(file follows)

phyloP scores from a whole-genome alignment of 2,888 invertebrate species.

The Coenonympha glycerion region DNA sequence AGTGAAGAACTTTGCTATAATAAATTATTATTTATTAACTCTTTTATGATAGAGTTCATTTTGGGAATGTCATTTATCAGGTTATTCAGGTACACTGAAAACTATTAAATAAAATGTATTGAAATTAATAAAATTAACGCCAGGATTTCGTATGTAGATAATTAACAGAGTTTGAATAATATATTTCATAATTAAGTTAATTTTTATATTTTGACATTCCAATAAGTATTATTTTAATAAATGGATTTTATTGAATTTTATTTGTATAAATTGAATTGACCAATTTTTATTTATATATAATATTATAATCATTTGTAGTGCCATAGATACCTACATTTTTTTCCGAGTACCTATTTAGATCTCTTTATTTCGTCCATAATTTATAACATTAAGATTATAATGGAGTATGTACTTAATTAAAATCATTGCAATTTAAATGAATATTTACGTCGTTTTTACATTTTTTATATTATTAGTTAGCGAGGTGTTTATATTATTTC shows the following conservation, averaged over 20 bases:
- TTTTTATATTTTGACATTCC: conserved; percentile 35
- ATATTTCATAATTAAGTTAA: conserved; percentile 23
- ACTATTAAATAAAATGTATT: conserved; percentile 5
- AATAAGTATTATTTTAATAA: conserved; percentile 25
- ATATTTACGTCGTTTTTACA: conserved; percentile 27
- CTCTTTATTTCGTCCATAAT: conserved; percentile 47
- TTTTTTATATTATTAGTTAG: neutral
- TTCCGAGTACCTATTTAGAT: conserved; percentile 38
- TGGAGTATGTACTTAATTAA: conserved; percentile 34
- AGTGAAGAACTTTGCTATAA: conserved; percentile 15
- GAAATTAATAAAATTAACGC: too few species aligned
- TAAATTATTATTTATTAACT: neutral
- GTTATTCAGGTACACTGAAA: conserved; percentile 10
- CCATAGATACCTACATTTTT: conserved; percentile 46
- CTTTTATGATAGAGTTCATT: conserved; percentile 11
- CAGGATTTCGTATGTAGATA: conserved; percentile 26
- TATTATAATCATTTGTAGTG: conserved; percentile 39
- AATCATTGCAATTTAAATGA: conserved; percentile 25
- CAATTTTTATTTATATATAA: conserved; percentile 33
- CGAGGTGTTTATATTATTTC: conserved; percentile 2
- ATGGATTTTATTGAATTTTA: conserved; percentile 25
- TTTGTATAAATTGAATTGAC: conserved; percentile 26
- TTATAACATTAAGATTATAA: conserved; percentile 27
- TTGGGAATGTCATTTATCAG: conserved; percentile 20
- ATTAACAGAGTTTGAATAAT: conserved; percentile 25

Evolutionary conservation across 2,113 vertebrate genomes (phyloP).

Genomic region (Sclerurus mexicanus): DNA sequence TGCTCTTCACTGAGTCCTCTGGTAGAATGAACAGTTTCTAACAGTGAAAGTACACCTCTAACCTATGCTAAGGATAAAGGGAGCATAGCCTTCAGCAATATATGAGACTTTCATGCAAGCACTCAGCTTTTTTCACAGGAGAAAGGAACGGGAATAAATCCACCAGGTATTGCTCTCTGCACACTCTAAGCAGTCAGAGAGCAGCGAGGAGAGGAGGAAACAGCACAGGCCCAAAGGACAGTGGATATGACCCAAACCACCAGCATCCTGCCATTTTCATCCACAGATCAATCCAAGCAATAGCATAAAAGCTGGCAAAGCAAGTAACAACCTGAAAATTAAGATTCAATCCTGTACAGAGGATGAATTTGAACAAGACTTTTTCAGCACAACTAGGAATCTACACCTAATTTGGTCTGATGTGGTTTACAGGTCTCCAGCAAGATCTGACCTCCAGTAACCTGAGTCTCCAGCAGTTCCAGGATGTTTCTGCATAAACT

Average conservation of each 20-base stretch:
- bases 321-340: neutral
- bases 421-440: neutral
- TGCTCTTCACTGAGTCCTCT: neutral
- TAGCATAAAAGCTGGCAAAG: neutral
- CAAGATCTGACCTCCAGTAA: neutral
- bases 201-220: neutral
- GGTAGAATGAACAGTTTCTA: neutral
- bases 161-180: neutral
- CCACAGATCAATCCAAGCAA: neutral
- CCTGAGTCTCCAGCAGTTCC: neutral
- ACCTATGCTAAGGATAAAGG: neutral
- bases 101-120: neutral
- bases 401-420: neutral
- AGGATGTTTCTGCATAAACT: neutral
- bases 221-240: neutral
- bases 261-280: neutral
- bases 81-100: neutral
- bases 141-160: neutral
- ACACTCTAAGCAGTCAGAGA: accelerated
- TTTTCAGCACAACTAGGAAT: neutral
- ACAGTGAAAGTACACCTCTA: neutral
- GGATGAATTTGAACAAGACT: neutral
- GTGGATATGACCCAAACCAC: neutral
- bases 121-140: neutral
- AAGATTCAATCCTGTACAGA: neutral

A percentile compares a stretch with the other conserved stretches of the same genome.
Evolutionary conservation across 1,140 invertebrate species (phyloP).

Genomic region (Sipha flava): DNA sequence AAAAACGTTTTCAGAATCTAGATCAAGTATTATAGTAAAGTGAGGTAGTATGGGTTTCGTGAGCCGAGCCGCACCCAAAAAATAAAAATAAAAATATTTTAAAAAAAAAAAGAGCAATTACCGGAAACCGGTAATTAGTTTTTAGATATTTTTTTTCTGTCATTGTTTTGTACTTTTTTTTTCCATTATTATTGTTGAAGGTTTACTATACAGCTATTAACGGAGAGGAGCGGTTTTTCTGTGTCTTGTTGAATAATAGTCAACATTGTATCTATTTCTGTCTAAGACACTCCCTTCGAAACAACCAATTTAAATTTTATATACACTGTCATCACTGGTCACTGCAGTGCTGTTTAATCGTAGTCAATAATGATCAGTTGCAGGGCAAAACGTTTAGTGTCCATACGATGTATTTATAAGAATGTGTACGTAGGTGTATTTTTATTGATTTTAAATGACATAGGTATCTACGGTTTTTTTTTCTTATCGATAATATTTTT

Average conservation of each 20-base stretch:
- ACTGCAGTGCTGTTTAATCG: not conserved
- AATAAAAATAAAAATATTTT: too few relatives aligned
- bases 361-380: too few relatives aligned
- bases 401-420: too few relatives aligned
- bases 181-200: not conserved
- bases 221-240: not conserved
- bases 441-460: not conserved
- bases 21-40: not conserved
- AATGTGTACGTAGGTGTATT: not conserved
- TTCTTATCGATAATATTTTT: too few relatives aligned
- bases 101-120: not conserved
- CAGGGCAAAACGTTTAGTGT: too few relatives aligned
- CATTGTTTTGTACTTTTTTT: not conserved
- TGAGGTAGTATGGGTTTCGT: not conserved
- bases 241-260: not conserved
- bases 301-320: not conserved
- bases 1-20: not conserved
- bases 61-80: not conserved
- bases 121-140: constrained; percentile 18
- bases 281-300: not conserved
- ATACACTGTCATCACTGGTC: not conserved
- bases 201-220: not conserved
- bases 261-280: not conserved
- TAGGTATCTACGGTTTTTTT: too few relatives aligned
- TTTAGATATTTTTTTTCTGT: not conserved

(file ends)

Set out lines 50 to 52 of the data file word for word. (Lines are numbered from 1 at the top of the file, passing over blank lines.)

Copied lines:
- TTTTCAGCACAACTAGGAAT: neutral
- ACAGTGAAAGTACACCTCTA: neutral
- GGATGAATTTGAACAAGACT: neutral